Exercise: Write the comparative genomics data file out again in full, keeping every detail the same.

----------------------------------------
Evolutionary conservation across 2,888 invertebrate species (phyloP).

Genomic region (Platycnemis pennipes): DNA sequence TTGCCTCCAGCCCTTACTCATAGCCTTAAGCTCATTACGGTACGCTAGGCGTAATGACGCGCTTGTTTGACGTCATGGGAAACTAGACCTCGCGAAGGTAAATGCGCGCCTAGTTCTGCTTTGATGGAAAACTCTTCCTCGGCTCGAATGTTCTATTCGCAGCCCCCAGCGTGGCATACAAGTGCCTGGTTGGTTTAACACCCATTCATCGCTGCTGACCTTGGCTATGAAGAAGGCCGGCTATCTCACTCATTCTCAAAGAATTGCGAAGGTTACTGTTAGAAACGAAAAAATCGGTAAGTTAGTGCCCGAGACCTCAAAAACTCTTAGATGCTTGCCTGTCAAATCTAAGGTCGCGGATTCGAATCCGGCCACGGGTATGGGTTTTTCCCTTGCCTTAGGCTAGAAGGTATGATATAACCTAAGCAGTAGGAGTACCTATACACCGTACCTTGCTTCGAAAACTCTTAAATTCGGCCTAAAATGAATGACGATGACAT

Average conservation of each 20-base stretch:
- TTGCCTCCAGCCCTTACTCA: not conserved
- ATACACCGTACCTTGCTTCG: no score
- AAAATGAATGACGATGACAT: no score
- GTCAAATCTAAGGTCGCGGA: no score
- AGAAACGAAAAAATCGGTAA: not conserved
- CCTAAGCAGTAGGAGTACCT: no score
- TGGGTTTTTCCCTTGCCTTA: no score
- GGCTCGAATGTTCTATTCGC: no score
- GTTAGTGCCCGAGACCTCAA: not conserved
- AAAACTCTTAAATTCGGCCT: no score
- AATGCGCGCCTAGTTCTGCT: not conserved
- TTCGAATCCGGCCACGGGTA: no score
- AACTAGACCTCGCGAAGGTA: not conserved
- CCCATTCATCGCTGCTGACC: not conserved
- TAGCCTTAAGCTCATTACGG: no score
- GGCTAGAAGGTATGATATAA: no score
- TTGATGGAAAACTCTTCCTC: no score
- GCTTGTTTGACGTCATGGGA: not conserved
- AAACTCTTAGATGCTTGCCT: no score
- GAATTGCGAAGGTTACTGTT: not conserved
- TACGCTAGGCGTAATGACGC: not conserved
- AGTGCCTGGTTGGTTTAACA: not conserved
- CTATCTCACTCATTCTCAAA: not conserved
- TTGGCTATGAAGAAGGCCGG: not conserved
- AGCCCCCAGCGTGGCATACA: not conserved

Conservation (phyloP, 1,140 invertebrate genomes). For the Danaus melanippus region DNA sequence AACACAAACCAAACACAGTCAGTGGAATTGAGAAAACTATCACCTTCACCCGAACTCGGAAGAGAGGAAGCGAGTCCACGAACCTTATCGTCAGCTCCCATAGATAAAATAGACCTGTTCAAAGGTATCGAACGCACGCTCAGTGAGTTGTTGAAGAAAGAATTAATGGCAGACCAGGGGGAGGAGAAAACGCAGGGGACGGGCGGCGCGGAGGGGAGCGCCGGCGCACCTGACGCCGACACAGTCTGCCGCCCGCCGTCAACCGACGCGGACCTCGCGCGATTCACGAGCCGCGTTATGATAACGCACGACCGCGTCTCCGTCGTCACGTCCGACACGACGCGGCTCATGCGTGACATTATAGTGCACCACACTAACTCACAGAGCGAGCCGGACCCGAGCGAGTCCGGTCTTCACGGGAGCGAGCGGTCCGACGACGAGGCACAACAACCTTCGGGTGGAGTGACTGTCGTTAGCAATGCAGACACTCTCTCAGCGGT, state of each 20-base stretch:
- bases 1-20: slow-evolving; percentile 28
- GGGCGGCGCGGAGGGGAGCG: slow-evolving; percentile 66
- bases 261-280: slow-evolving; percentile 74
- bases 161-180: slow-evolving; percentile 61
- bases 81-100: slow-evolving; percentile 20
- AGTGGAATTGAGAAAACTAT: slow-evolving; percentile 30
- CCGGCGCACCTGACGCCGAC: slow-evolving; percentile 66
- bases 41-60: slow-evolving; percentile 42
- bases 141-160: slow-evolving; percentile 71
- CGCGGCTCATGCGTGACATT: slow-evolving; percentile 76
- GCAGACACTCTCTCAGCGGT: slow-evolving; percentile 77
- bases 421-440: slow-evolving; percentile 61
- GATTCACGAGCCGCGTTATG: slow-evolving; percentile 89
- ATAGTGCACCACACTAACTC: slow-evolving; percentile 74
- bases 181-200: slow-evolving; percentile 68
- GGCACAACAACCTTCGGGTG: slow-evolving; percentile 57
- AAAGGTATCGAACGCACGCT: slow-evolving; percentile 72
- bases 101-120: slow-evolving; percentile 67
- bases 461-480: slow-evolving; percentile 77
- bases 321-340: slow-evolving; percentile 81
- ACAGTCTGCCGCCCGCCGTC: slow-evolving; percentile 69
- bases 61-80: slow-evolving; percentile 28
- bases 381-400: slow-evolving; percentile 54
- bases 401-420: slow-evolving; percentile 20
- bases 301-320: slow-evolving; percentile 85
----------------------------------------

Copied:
Evolutionary conservation across 2,888 invertebrate species (phyloP).

Genomic region (Platycnemis pennipes): DNA sequence TTGCCTCCAGCCCTTACTCATAGCCTTAAGCTCATTACGGTACGCTAGGCGTAATGACGCGCTTGTTTGACGTCATGGGAAACTAGACCTCGCGAAGGTAAATGCGCGCCTAGTTCTGCTTTGATGGAAAACTCTTCCTCGGCTCGAATGTTCTATTCGCAGCCCCCAGCGTGGCATACAAGTGCCTGGTTGGTTTAACACCCATTCATCGCTGCTGACCTTGGCTATGAAGAAGGCCGGCTATCTCACTCATTCTCAAAGAATTGCGAAGGTTACTGTTAGAAACGAAAAAATCGGTAAGTTAGTGCCCGAGACCTCAAAAACTCTTAGATGCTTGCCTGTCAAATCTAAGGTCGCGGATTCGAATCCGGCCACGGGTATGGGTTTTTCCCTTGCCTTAGGCTAGAAGGTATGATATAACCTAAGCAGTAGGAGTACCTATACACCGTACCTTGCTTCGAAAACTCTTAAATTCGGCCTAAAATGAATGACGATGACAT

Average conservation of each 20-base stretch:
- TTGCCTCCAGCCCTTACTCA: not conserved
- ATACACCGTACCTTGCTTCG: no score
- AAAATGAATGACGATGACAT: no score
- GTCAAATCTAAGGTCGCGGA: no score
- AGAAACGAAAAAATCGGTAA: not conserved
- CCTAAGCAGTAGGAGTACCT: no score
- TGGGTTTTTCCCTTGCCTTA: no score
- GGCTCGAATGTTCTATTCGC: no score
- GTTAGTGCCCGAGACCTCAA: not conserved
- AAAACTCTTAAATTCGGCCT: no score
- AATGCGCGCCTAGTTCTGCT: not conserved
- TTCGAATCCGGCCACGGGTA: no score
- AACTAGACCTCGCGAAGGTA: not conserved
- CCCATTCATCGCTGCTGACC: not conserved
- TAGCCTTAAGCTCATTACGG: no score
- GGCTAGAAGGTATGATATAA: no score
- TTGATGGAAAACTCTTCCTC: no score
- GCTTGTTTGACGTCATGGGA: not conserved
- AAACTCTTAGATGCTTGCCT: no score
- GAATTGCGAAGGTTACTGTT: not conserved
- TACGCTAGGCGTAATGACGC: not conserved
- AGTGCCTGGTTGGTTTAACA: not conserved
- CTATCTCACTCATTCTCAAA: not conserved
- TTGGCTATGAAGAAGGCCGG: not conserved
- AGCCCCCAGCGTGGCATACA: not conserved

Conservation (phyloP, 1,140 invertebrate genomes). For the Danaus melanippus region DNA sequence AACACAAACCAAACACAGTCAGTGGAATTGAGAAAACTATCACCTTCACCCGAACTCGGAAGAGAGGAAGCGAGTCCACGAACCTTATCGTCAGCTCCCATAGATAAAATAGACCTGTTCAAAGGTATCGAACGCACGCTCAGTGAGTTGTTGAAGAAAGAATTAATGGCAGACCAGGGGGAGGAGAAAACGCAGGGGACGGGCGGCGCGGAGGGGAGCGCCGGCGCACCTGACGCCGACACAGTCTGCCGCCCGCCGTCAACCGACGCGGACCTCGCGCGATTCACGAGCCGCGTTATGATAACGCACGACCGCGTCTCCGTCGTCACGTCCGACACGACGCGGCTCATGCGTGACATTATAGTGCACCACACTAACTCACAGAGCGAGCCGGACCCGAGCGAGTCCGGTCTTCACGGGAGCGAGCGGTCCGACGACGAGGCACAACAACCTTCGGGTGGAGTGACTGTCGTTAGCAATGCAGACACTCTCTCAGCGGT, state of each 20-base stretch:
- bases 1-20: slow-evolving; percentile 28
- GGGCGGCGCGGAGGGGAGCG: slow-evolving; percentile 66
- bases 261-280: slow-evolving; percentile 74
- bases 161-180: slow-evolving; percentile 61
- bases 81-100: slow-evolving; percentile 20
- AGTGGAATTGAGAAAACTAT: slow-evolving; percentile 30
- CCGGCGCACCTGACGCCGAC: slow-evolving; percentile 66
- bases 41-60: slow-evolving; percentile 42
- bases 141-160: slow-evolving; percentile 71
- CGCGGCTCATGCGTGACATT: slow-evolving; percentile 76
- GCAGACACTCTCTCAGCGGT: slow-evolving; percentile 77
- bases 421-440: slow-evolving; percentile 61
- GATTCACGAGCCGCGTTATG: slow-evolving; percentile 89
- ATAGTGCACCACACTAACTC: slow-evolving; percentile 74
- bases 181-200: slow-evolving; percentile 68
- GGCACAACAACCTTCGGGTG: slow-evolving; percentile 57
- AAAGGTATCGAACGCACGCT: slow-evolving; percentile 72
- bases 101-120: slow-evolving; percentile 67
- bases 461-480: slow-evolving; percentile 77
- bases 321-340: slow-evolving; percentile 81
- ACAGTCTGCCGCCCGCCGTC: slow-evolving; percentile 69
- bases 61-80: slow-evolving; percentile 28
- bases 381-400: slow-evolving; percentile 54
- bases 401-420: slow-evolving; percentile 20
- bases 301-320: slow-evolving; percentile 85